Prevalence and characteristics of disproportionate ventricular septal thickening in patients with coronary artery disease.
Echocardiographic or necropsy studies were performed in 151 patients with coronary artery disease. Prevalence of disproportionate septal thickening (septal to free wall ratio greater than or equal to 1.3) was 11%. An abnormally increased septal-free wall ratio in these patients had two principal etiologies. First, it was a manifestation of genetically transmitted hypertrophic cardiomyopathy, as evidenced by disproportionate septal thickening in first degree relatives. Second, it was due to disproportionate septal thickening which did not appear to be a manifestation of genetically transmitted hypertrophic cardiomyopathy. This latter conclusion was suggested by negative echocardiographic studies in some families of patients with both coronary artery disease and disproportionate septal thickening. In addition, numerous disorganized cardiac muscle cells, characteristically present in patients with genetically transmitted hypertrophic cardiomyopathy, were absent from the septum of all patients with disproportionate septal thickening studied at necropsy. Although the mechanism responsible for this secondary type of disproportionate septal thickening is unknown, our results indicate that the presence of disproportionate septal thickening in a patient with coronary artery disease does not, per se, indicate the coexistence of genetically transmitted hypertrophic cardiomyopathy.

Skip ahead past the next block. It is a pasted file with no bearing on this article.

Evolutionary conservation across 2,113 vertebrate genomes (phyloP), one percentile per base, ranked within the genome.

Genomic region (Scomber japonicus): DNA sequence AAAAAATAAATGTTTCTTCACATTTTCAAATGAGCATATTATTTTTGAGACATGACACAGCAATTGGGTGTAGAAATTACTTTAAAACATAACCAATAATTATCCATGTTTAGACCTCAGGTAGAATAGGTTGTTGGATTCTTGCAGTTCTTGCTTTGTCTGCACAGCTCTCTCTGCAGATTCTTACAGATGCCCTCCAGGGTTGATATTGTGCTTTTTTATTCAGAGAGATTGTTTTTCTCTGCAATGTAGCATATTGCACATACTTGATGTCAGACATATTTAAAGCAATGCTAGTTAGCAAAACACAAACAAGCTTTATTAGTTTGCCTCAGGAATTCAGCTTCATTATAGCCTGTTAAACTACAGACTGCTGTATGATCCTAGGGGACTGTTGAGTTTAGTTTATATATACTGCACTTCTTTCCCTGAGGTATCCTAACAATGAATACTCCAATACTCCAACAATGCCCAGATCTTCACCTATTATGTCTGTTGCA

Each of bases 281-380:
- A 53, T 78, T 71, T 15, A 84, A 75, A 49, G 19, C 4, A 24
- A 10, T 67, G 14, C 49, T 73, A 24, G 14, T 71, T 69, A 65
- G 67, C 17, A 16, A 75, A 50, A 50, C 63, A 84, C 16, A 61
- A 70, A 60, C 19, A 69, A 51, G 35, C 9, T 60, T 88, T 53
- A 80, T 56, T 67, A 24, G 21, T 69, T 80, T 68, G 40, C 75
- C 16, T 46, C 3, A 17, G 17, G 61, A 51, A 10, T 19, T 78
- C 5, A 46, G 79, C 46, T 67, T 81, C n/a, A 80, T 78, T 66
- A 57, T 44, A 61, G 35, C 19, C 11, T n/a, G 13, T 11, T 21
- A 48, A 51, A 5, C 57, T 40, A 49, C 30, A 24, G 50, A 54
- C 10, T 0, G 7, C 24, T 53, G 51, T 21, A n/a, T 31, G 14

- Copyright © 1978 by American Heart Association